Monday, November 30, 2015
Pasture management systems no.1
This naive style landscape explores the use of fences to subdivide pasture land. Pasture management is in my farming background, partly from having owned a sheep and cattle farm, and partly because I used to teach it at part time courses for an agricultural college. This is what is called an extensive system, where animals, let us imagine sheep and cattle or sheep and goats, live in the same field all the time, but each field only has a small number of animals. Its advantages are that there is less movement and therefore less stress on the animals, and the water supply can be rationalised. It is the least labour intensive method, and a system that has been around for hundreds of years. The disadvantages are that the grass is not utilised to its maximum, as some will be trampled and not eaten, animals can pick out the tastier grasses and leave the ones they don't like, and parasites will be more difficult to manage.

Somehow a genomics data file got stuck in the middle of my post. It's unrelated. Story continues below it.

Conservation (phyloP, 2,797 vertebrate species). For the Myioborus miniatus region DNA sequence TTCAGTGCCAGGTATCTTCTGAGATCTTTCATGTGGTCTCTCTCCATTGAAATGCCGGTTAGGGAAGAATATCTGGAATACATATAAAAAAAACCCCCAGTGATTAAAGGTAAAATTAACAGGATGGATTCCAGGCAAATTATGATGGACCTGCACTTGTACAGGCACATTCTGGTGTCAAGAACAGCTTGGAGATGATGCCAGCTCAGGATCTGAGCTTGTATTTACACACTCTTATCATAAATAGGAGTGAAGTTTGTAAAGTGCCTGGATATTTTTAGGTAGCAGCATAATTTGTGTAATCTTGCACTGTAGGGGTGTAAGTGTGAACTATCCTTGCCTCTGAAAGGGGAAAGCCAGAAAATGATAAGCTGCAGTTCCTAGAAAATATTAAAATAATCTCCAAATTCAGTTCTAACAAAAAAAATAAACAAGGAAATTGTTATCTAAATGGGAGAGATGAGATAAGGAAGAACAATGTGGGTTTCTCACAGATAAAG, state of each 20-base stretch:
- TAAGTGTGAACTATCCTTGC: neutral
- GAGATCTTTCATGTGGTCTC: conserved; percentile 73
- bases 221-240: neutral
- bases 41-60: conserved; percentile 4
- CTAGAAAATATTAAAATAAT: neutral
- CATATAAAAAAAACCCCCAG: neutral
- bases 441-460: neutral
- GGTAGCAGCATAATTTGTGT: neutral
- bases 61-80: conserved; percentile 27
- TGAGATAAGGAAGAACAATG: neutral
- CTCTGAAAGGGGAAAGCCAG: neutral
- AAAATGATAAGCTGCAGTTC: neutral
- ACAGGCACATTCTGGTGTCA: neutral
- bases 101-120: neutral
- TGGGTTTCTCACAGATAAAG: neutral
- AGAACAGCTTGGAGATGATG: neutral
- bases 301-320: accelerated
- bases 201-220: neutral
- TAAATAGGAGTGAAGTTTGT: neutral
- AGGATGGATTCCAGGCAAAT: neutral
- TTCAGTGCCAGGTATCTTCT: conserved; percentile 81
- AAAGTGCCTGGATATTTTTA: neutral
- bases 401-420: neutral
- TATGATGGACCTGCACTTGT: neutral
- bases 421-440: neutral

But enough of that! This is not really what I wanted to make for my final challenge, which is a detailed portrait of some refugee women and children in a camp in Pakistan. A fence is in the foreground. It will take me at least another month, though I have done all the preparation. I was just too busy at work to have the time.
This second choice combines elements from the first one in the fences series (green) with elements from the art deco one. It intrigues me that we can assemble a limited number of 'marks' and shapes, and yet we find them convincing as a landscape.